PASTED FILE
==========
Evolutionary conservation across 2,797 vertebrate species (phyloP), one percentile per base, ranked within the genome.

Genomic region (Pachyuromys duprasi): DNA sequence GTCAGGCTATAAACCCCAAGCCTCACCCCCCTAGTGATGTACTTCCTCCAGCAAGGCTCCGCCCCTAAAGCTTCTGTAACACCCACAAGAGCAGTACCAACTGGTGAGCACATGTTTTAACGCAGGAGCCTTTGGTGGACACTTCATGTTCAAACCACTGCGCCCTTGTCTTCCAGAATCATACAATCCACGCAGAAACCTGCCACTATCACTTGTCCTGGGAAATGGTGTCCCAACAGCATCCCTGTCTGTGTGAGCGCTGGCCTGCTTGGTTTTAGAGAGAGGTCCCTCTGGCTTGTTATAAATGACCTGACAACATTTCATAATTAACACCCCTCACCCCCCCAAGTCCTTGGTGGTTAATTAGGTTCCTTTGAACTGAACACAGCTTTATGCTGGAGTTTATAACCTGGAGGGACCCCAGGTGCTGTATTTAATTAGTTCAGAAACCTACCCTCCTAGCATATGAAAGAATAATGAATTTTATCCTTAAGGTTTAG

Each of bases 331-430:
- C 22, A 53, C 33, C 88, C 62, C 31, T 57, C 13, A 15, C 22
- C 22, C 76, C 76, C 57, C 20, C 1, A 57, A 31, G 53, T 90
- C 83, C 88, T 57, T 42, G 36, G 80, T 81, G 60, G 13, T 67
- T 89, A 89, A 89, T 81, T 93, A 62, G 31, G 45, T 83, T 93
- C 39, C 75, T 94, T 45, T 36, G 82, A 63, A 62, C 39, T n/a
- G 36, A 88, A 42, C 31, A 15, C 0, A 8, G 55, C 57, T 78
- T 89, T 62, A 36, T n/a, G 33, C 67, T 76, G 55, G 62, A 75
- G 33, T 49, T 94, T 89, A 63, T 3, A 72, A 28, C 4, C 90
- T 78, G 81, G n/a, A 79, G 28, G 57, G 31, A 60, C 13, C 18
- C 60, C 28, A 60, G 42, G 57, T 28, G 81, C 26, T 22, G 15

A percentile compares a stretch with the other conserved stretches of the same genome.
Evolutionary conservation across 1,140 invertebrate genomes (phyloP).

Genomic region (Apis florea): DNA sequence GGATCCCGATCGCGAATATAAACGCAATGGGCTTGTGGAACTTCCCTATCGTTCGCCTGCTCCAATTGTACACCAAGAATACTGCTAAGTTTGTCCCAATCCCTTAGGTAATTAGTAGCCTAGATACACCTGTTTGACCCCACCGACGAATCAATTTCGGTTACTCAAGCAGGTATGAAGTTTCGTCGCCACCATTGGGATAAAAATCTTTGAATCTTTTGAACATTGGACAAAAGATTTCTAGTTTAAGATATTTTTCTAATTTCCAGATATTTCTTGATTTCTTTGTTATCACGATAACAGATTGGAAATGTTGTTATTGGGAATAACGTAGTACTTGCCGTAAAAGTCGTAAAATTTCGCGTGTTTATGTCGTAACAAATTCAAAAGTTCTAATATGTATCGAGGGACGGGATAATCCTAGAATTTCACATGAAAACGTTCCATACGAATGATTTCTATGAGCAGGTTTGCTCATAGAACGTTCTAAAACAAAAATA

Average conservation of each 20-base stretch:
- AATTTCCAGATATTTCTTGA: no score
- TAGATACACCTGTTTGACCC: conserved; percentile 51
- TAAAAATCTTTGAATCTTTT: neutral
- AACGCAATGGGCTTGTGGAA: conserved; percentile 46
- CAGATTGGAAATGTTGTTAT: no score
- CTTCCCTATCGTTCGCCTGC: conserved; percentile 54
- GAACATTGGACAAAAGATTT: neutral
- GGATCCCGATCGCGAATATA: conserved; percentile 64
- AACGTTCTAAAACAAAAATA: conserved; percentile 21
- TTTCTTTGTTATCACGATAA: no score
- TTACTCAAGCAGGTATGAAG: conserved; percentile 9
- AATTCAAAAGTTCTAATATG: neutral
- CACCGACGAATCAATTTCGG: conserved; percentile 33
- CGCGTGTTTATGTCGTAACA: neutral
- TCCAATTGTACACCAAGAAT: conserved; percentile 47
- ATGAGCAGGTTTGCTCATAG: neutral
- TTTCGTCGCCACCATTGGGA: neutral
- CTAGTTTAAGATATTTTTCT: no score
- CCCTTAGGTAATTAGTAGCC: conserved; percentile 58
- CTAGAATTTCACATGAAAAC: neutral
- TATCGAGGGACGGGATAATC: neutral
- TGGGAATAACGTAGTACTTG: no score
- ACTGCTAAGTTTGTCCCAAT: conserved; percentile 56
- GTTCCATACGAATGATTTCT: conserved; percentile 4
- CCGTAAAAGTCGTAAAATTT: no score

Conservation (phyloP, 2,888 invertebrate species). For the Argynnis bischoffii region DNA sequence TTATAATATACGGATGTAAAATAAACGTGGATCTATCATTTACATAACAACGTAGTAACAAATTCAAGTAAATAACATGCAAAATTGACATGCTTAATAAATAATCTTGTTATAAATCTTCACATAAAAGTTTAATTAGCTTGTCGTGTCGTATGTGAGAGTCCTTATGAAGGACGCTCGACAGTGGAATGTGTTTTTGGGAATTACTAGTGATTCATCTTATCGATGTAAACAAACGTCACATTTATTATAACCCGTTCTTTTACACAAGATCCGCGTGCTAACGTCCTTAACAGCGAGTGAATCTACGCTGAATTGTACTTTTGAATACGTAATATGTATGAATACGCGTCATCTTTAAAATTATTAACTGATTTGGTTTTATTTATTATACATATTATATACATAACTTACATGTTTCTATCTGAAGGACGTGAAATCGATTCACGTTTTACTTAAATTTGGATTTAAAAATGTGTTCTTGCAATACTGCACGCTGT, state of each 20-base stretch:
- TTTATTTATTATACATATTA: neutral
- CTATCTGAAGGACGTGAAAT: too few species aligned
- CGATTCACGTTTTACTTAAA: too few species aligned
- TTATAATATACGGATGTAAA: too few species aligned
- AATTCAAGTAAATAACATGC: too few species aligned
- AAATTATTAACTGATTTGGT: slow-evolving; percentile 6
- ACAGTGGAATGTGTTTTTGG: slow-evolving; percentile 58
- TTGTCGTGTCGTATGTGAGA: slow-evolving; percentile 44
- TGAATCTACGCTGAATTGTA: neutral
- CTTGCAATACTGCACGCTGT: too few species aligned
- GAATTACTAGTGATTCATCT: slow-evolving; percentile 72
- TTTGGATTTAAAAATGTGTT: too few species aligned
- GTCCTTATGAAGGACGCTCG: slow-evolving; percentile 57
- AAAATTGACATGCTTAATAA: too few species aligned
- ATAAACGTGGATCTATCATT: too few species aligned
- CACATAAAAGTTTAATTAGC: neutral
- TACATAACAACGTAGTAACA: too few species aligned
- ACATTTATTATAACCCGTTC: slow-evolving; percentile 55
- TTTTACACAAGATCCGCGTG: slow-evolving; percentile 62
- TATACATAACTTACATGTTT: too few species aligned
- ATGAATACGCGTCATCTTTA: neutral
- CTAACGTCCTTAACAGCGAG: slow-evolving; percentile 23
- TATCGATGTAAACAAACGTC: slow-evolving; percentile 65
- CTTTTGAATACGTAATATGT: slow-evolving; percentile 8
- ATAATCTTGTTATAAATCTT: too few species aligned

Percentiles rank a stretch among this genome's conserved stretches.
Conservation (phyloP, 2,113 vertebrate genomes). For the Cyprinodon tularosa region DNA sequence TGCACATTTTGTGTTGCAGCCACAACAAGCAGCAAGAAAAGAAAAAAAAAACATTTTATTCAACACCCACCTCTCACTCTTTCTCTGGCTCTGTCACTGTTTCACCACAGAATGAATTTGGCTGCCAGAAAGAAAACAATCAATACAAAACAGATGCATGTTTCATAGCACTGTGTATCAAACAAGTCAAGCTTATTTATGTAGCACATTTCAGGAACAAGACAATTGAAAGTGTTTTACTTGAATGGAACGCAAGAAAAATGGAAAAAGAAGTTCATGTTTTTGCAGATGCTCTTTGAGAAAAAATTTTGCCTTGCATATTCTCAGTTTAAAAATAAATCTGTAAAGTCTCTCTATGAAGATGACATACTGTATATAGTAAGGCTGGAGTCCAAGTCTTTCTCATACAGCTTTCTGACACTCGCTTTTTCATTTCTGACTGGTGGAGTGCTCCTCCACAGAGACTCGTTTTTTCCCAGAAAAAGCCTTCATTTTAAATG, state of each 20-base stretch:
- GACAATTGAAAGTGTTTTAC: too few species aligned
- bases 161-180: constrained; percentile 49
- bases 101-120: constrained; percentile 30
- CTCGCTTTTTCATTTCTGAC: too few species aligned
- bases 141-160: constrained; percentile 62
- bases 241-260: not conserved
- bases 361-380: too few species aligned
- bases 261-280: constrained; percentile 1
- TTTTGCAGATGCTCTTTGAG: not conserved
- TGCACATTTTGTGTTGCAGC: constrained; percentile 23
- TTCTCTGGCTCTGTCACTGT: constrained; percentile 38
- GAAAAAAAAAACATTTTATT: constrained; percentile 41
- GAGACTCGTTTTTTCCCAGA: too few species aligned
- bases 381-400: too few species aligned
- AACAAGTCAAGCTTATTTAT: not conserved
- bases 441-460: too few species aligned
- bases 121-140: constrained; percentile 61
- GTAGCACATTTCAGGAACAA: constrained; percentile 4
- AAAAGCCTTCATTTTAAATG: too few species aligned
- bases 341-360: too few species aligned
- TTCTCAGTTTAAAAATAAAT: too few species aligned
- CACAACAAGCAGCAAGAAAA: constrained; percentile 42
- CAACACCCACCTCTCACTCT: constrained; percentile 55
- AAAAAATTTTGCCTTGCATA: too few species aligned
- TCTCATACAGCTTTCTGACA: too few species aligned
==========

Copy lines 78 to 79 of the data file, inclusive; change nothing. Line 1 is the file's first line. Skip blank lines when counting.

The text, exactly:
- bases 261-280: constrained; percentile 1
- TTTTGCAGATGCTCTTTGAG: not conserved